The Daily Escape:
Indian Neck Beach, Wellfleet MA – October 2021 photo by Marilyn Cook
It’s been a little over a month since Wrongo wrote that the next 30 days would be make-or-break for the right to vote and for democracy itself. Well, times up. There haven’t been any votes on Sen. Manchin’s Freedom to Vote Act, or on Biden’s social policy and infrastructure bills that the Democrats continue to try to build consensus on.
Charles M. Blow in the NYT alerts us that the voting rights bill is supposed to be taken up today:
“Senator Chuck Schumer, the majority leader, has indicated that he plans to schedule a vote for Wednesday to open debate on a new voting rights bill, the Freedom to Vote Act.”
Blow went on to say:
“This is a once in a generation moment, one pivotal to the very survival of the country as we know it.”
Indeed, without it, it’s unclear what the way forward will be for our democracy.
The bill is a compromise worked out by Sens. Manchin (D-WVA) and Klobachar (D-MN). It would set national standards for early voting, allow the use of more forms of voter identification, make Election Day a federal holiday and institute measures to counter voter suppression tactics.
In addition, it would force states to give voters the option to register on Election Day and offer safeguards against voter purges. It overhauls portions of the campaign finance system, prohibits partisan gerrymandering, and prevents the politicized removal of election officials.
The bill is unlikely to get the 60 votes needed to pass. Even assuming all 50 Democrats agree, it will need support from 10 Republicans to overcome a certain Republican filibuster. That seems unlikely to happen. BTW, the last time the voting rights act was up for renewal, it passed 98-0.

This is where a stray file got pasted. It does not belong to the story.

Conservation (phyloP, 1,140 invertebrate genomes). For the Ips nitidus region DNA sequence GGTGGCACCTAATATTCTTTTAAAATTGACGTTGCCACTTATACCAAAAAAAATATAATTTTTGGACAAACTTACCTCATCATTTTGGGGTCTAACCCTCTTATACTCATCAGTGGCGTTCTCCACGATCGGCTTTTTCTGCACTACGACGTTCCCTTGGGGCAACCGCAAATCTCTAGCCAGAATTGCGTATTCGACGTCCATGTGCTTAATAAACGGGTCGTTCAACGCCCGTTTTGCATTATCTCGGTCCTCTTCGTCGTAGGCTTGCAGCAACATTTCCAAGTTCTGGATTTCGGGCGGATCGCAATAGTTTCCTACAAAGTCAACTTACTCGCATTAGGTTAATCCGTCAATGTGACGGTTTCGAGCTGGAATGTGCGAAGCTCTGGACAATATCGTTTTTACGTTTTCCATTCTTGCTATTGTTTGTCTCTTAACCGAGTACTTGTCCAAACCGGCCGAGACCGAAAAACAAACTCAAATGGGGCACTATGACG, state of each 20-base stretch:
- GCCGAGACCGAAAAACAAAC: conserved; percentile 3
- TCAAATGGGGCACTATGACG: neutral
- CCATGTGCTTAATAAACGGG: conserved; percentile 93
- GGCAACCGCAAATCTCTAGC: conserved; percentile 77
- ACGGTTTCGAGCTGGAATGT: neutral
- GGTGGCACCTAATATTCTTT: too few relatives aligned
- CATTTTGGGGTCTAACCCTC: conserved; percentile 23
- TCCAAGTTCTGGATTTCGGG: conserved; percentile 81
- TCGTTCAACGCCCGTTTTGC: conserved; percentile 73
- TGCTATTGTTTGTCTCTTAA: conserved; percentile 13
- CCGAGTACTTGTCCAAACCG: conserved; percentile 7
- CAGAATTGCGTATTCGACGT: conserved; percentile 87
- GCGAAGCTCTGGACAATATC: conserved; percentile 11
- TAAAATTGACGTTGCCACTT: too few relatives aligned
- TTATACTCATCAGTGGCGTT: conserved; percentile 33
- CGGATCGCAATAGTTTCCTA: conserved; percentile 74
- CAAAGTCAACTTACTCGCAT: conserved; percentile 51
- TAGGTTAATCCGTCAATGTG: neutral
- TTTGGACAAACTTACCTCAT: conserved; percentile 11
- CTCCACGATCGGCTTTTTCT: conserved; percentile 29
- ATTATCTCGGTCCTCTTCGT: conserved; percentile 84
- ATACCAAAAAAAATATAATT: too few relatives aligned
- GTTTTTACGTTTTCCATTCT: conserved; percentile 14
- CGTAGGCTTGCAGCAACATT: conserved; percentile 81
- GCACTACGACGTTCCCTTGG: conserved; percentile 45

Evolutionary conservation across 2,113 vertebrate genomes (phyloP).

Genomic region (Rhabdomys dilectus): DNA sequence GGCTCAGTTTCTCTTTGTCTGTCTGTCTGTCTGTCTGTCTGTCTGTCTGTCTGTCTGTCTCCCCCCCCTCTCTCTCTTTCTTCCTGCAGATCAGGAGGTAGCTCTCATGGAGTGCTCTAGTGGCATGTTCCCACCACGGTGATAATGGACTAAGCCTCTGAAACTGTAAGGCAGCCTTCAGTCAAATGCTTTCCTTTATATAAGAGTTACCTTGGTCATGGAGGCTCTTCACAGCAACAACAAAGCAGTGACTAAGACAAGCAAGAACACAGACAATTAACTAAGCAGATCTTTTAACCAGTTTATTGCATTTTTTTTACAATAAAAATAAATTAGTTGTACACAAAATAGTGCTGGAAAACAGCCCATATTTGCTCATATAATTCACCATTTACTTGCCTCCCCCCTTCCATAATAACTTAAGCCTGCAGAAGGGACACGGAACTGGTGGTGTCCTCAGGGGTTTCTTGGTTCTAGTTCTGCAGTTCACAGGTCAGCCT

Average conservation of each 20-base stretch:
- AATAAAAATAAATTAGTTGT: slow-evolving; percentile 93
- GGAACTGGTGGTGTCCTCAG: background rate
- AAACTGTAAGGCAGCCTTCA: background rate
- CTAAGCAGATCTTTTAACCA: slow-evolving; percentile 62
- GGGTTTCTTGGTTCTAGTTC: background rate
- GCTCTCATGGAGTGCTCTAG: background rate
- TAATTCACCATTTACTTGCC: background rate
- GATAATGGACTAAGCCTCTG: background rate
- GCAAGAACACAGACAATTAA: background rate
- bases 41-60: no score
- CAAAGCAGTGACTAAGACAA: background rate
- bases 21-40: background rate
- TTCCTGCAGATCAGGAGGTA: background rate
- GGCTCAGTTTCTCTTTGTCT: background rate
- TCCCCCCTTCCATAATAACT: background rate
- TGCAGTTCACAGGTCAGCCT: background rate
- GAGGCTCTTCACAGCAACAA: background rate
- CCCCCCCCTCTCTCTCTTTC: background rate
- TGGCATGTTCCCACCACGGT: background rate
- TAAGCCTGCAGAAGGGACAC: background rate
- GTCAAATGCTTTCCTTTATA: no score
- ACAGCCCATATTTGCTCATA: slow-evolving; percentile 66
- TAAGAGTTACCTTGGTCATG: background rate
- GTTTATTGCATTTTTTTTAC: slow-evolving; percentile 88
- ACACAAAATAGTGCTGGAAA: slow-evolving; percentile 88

We’re probably looking a two failures: Sen. Manchin will probably fail to find the necessary 10 Republican votes, and then, the bill will fail to go to an up or down vote.
The real questions are whether Manchin and Schumer will then try to carve out an exception to the filibuster rules allowing for a simple majority to pass legislation that effects voting rights, and whether Sen. Kyrsten Sinema (D-AZ) will agree to support the exception. That’s what pro-democracy advocates are hoping to see.
Since it’s no secret that Democrats need Manchin’s and Sinema’s votes to get anything done, their frustration with both Senators is understandable. Wrongo gave money to Sinema’s Senatorial campaign, and he hopes that it wasn’t in vain.
Senate Minority Leader Mitch McConnell (R-KY) has called the Dems voting reform effort “a solution in search of a problem,” driven by “coordinated lies about commonsense election laws that various states have passed.” But the Brennan Center notes that since January, “19 states have enacted 33 laws that will make it harder for Americans to vote.”
Does McConnell think these are examples of “commonsense election laws”?
When Trump runs again in 2024, unchecked voter suppression will give him a better chance of winning than he had last time. And Blow rightly points out that if the Republicans happened to be in the position the Democrats are in now, they wouldn’t bat an eye at eliminating the filibuster if it helped them further suppress voting on the federal level.
A final message from Blow:
“For Democrats, this voting rights bill is a top priority, but from now until something is passed, it should be the only priority…. But even if you have glistening infrastructure in a fascist state, you are still in a fascist state. If you get two years of community college free in a fascist state, you are still in a fascist state. If more people get broadband access, more people will be able to search for what it means to live in a fascist state.”
Without this bill, our democracy is in real peril. A few months ago, Schumer said he would pass voting rights by any means necessary, echoing Malcolm X.
Let’s see if he has what it takes to win in a divided Senate.